More of Less for Church Planters: Part 1

Silence. Solitude. Meditation. Fasting. Simplicity.
These are as strange and alien concepts to the life of Christians in the West. At best such practices feel odd, optional or only for super-Christians. Or worse, they could be construed as punitive.

However our historic Christian faith grew in grace and power as everyday believers and leaders practiced spiritual disciplines. On purpose. With astonishing results.

Check Out Spiritual Disciplines
When I started in ministry as a 23-year-old Jr Hi Pastor just off the road with a Christian band, voice mail and pagers were cutting edge. We communicated only via phone and paper. As a church planter, we have social media, mobile phones and the internet that invades every spare corner of our lives.

My first boss in ministry encouraged me to read Richard Foster’s Celebration of Discipline and made me go on monthly prayer retreats. I did not like it at first. Now as a church planter, I am so glad someone showed me how and why spiritual disciplines are vital for ministry. It was not easy for me to do.

It showed me ministry is impossible to do. For me. I need Jesus to do it through me. In fact, Jesus said in  John 14:12-14 that we would do greater works than He did. By asking Him to do what He can do through us.

Disciplines are inconvenient, frustrating and seem counter-productive. But we managed to get ministry accomplished before cell phones, iPads and Wi-Fi. Apparently, even Jesus and the church ministered pretty well focusing on prayer, discipleship and a simple life.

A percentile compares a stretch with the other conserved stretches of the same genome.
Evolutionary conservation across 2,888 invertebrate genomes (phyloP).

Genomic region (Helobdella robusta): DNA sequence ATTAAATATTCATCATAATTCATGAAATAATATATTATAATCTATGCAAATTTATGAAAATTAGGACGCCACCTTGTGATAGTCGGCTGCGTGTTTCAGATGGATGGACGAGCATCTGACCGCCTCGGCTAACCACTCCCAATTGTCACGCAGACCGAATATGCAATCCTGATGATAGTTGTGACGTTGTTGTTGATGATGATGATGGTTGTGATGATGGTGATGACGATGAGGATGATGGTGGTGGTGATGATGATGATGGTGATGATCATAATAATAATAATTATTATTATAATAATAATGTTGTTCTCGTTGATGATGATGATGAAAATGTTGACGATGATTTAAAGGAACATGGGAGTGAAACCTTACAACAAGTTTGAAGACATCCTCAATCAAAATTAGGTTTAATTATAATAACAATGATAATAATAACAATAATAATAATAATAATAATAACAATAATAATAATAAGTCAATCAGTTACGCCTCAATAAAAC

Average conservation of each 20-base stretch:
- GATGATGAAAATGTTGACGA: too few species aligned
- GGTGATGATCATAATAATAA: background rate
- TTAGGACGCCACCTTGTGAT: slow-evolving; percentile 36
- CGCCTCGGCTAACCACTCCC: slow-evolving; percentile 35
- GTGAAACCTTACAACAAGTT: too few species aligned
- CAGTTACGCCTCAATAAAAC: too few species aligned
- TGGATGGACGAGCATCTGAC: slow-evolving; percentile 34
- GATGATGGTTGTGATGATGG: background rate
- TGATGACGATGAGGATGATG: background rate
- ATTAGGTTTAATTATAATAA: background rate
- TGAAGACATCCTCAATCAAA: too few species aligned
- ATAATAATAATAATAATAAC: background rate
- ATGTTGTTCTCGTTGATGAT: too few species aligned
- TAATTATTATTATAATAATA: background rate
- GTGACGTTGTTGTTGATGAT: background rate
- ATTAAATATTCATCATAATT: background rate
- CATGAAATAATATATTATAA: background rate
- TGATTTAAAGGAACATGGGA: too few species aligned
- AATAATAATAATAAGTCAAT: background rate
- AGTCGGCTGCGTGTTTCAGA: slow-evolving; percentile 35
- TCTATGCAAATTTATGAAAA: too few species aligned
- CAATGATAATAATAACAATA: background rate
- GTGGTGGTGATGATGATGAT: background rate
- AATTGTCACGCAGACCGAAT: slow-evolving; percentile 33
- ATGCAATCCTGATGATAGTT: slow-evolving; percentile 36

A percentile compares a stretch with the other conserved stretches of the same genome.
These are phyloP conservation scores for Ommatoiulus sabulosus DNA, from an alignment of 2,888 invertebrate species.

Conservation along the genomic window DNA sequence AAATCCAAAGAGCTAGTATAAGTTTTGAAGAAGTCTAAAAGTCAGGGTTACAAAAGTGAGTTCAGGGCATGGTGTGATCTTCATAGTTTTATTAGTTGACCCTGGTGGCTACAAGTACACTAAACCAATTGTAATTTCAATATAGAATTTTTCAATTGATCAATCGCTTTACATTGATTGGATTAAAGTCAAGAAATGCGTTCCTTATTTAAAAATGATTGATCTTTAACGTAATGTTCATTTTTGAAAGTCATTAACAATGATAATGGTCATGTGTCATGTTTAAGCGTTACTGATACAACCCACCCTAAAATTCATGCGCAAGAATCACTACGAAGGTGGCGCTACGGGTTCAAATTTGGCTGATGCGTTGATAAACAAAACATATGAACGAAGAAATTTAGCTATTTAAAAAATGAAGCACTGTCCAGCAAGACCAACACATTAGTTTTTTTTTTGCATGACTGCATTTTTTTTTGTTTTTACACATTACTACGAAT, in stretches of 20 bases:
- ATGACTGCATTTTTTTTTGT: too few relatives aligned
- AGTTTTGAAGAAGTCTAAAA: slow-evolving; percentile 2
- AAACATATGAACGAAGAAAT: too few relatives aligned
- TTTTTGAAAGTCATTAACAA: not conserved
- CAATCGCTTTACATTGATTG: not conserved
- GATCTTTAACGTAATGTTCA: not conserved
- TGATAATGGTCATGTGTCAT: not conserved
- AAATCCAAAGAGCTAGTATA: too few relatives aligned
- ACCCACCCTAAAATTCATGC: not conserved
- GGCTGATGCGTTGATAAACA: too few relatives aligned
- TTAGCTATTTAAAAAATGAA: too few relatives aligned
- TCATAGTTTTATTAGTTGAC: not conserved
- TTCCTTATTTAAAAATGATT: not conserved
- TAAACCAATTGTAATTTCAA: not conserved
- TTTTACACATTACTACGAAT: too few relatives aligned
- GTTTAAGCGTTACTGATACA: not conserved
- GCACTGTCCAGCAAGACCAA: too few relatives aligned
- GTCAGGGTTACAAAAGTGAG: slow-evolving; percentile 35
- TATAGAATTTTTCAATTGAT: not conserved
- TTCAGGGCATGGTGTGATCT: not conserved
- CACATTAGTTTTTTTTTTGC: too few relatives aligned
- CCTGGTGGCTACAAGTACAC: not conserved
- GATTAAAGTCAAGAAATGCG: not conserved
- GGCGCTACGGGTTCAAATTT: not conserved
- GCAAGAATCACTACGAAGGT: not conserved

It leads to this leading question: what kind of boundaries (if any) do you have now between the urgency of everything on your phone or tablet or laptop and your relationship with Christ? I fear our little space for Jesus makes me/us a mile wide and an inch deep. I’ll even say it may make us hypocrites on par with Pharisees.

Expect More of Less to be Normal?
A pastor friend of mine recently posted the following:

(Name) is going off the grid for a week for a silent retreat. Yup. No cell, not FB, no Angry Birds, no TV to numb or distract me. No agenda, not planning, no strategizing- just a whole week to meet with Jesus. I’ll either go completely crazy or meet Jesus. We’ll see.

I applaud his decision! And I say more of less! More of less should be normal. And not drive you crazy.

 

Jim Moon, Jr. serves CMM (Church Multiplication Ministries) as Coaching Catalyst and is Founding Pastor of Crosspoint Encuentro Church in Smyrna GA.

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Why Church Plant? Why Start New Churches?

In Atlanta, I help lead a Church Planting Network (or CPN) that meets monthly with men who are starting new churches to encourage, train, coach and pray together. This past Tuesday, I posed this question to our church planters, ‘Why do we start new churches?’ To which I got a few snarky answers, ‘To build my kingdom.’ and ‘Because we’ll do it right.’ and ‘Because God doesn’t have spiritual grandchildren.’